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Possible signs of alien life detected on Venus

Tuesday, September 15, 2020 • Tamil Comments

Owing to its close proximity to Earth, Venus is considered to be the brightest planet in the night sky. The detection of a pungent, flammable gas called 'phosphine' drifting through the acidic clouds of Venus has led astronomers on Earth to conclude that the sign might indicate potential life outside our planet.

The possibility of such an event, however, is highly unlikely, as Venus has surface temperatures ranging around 460 degrees Celsius and the pressure at the surface is believed to be up to 100 times greater than what is found on Earth. Aside from the inhospitable atmospheric conditions, the clouds on the planet contain droplets of 90% sulphuric acid while the air is over 96% carbon dioxide. However, based on the scientists' understanding of the planet, phosphine, which is usually produced by microorganisms in oxygen-starved environments on Earth, is not expected to be generated on Venus. Although the phosphine may come from an unknown new source, the most plausible explanation the scientists could currently arrive at is that the presence of the toxic gas may be a sign of some form of life. Apart from Earth, phosphine has only been detected in two other planets - Jupiter and Saturn - so far. The enormous pressures deep within those planets' atmospheres, that aren't known to exist anywhere else in the solar system, utilise hydrogen to create phosphine. Harvard's molecular astrophysicist and study co-author Clara Sousa-Silva said, "With what we currently know of Venus, the most plausible explanation for phosphine, as fantastical as it might sound, is life."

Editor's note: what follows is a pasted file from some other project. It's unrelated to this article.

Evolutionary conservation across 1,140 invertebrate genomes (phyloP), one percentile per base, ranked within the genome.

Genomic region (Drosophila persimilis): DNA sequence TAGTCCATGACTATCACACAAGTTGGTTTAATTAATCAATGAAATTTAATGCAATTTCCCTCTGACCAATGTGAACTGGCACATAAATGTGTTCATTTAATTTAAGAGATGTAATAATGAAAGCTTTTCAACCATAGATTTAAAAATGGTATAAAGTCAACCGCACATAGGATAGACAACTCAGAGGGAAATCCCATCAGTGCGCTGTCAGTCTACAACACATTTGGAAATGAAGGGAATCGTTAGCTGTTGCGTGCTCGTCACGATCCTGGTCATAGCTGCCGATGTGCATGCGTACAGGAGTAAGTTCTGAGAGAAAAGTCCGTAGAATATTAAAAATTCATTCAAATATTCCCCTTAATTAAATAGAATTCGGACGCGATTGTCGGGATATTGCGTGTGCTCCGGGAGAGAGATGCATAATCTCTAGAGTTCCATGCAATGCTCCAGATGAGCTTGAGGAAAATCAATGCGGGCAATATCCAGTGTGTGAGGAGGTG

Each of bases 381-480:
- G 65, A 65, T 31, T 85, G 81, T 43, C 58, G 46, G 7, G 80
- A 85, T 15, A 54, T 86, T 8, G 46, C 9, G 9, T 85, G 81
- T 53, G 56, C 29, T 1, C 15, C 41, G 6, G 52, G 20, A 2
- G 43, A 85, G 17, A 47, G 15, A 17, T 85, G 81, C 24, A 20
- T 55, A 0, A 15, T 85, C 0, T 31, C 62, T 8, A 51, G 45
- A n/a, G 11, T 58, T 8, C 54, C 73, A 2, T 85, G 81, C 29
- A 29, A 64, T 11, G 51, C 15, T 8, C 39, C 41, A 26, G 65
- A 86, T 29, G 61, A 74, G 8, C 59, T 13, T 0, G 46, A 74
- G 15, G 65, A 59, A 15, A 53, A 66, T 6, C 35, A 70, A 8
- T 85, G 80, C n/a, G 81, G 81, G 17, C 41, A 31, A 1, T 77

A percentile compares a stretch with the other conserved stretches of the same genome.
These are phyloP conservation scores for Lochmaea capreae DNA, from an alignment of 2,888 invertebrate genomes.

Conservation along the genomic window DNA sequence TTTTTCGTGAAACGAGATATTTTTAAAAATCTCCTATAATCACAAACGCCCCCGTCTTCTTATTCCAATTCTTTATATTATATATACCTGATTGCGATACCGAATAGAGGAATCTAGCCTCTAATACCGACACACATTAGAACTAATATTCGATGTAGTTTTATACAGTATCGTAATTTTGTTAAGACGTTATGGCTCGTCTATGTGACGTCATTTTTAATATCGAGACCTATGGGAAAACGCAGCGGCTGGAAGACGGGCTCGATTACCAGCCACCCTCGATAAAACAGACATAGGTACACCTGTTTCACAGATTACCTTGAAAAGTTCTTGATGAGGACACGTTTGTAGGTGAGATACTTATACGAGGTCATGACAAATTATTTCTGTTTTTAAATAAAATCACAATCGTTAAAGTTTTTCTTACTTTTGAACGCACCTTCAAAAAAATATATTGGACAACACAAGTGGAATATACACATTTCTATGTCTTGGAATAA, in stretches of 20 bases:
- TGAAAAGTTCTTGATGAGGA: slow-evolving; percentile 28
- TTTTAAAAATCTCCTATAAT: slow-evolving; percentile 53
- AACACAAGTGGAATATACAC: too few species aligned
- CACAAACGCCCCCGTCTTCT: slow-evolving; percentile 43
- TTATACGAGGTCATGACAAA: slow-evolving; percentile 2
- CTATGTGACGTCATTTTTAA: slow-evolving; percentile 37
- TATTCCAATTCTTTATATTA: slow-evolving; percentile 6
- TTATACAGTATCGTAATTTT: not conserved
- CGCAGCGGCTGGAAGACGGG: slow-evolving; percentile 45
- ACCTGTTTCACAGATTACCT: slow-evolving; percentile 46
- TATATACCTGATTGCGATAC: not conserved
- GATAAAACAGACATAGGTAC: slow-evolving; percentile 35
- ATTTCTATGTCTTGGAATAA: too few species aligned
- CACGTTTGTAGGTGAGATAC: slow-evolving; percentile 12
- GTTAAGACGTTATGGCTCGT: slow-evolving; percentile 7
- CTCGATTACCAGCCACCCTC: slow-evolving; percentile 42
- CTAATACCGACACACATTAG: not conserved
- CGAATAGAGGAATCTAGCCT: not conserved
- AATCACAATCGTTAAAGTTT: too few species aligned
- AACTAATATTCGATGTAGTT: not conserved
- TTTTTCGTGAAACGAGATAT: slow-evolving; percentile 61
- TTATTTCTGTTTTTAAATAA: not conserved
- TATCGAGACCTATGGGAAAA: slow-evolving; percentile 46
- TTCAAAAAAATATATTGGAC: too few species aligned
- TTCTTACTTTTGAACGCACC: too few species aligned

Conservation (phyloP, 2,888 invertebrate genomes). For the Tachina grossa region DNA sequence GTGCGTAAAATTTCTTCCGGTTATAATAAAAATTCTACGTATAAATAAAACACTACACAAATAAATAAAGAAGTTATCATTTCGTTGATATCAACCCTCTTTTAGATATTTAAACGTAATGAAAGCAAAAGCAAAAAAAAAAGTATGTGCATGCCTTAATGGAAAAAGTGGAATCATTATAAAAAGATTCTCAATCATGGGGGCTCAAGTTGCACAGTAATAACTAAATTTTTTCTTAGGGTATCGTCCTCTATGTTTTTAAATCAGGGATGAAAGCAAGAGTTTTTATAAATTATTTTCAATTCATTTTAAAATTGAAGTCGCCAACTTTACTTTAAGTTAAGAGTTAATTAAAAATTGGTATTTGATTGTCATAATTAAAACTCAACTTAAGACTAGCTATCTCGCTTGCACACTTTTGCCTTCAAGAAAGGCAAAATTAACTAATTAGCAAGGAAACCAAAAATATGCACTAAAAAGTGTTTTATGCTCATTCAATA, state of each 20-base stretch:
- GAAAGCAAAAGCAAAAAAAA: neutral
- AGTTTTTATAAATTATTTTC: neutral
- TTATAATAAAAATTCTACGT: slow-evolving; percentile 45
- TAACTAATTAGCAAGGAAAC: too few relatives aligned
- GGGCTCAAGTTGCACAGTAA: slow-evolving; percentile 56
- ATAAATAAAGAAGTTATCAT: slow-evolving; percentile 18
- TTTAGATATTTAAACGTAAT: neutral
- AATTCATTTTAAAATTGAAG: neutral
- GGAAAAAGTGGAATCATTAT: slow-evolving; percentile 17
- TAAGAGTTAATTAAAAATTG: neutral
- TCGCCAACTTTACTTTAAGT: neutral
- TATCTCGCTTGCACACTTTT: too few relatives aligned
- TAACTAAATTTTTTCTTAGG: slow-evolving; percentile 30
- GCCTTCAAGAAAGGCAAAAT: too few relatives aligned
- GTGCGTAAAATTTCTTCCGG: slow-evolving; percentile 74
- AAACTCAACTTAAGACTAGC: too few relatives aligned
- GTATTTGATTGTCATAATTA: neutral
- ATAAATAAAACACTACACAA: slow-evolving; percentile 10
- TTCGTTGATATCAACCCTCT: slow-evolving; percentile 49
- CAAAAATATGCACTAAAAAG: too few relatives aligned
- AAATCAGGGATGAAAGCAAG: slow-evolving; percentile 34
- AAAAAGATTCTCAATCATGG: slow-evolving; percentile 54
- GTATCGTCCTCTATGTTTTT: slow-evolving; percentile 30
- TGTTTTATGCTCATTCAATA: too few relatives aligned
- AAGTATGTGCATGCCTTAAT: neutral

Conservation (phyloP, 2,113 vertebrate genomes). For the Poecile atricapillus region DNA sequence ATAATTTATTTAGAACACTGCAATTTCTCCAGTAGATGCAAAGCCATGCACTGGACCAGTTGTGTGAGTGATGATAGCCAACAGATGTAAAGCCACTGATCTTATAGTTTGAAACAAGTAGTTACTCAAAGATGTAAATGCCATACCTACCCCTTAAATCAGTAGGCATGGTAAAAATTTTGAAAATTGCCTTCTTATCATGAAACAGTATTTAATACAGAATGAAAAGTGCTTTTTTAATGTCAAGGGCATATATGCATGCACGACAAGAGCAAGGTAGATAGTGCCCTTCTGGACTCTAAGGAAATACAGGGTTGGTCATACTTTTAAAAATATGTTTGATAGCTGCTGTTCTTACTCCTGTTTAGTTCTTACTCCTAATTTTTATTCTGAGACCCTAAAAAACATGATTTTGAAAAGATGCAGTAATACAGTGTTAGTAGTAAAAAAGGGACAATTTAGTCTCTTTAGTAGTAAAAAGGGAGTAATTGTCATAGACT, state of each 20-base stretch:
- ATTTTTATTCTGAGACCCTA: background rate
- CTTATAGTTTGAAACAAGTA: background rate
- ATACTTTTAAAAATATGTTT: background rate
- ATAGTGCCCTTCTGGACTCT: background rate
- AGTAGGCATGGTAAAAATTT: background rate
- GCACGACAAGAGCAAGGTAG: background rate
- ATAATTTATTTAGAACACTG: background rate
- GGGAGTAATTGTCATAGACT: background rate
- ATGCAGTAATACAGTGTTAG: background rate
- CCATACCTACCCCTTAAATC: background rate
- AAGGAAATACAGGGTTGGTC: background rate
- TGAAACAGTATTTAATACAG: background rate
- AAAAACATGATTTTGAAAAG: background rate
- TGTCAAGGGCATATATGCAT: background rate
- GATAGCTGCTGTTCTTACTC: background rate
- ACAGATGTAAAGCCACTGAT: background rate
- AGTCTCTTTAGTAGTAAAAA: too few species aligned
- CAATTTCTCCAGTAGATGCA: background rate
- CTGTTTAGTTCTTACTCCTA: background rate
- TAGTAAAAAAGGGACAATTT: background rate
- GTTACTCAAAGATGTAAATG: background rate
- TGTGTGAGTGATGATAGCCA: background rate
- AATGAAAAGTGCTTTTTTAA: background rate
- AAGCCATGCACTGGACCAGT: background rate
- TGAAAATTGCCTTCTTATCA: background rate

"I should emphasize that life, as an explanation for our discovery, should be, as always, the last resort. This is important because, if it is phosphine, and if it is life, it means that we are not alone. It also means that life itself must be very common, and there must be many other inhabited planets throughout our galaxy. I can only speculate on what life might survive on Venus, if indeed it is there. No life would be able to survive on the surface of Venus, because it is completely inhospitable, even for biochemistries completely different from ours. But a long time ago, Venus could have had life on its surface, before a runaway greenhouse effect left the majority of the planet completely uninhabitable. We have done our very best to explain this discovery without the need for a biological process. With our current knowledge of phosphine, and Venus, and geochemistry, we cannot explain the presence of phosphine in the clouds of Venus. That doesn't mean it is life. It just means that some exotic process is producing phosphine, and our understanding of Venus needs work," Sousa-Silva added.

The possibility of the production of phosphine due to any chemical processes has been ruled out, and researchers also believe that meteorites, lightning, and volcanoes would all create too little of the toxic gas. Paul Rimmer, an astrochemist on the team at the University of Cambridge, reportedly said, "The rates of production are so small, and the rates of destruction great enough, that you'd have 1000 times too little (compared to the amount of gas that has been detected)." In order to get further information regarding the discovery, a spacecraft would apparently have to be sent out to study the atmosphere directly. "If we want to confirm life in the clouds of Venus then what we really need to do is send a spacecraft to study the atmosphere in detail. If life formed independently on Venus, then life is probably a lot more common than we thought," another scientist said. A researcher has also mentioned that if the presence of life is indeed confirmed on Venus, the next thing they would want to do is to check if we are related in any way. "Does it use DNA, proteins that are the same as us – or is it fundamentally alien?" Professor Dartnell questioned.

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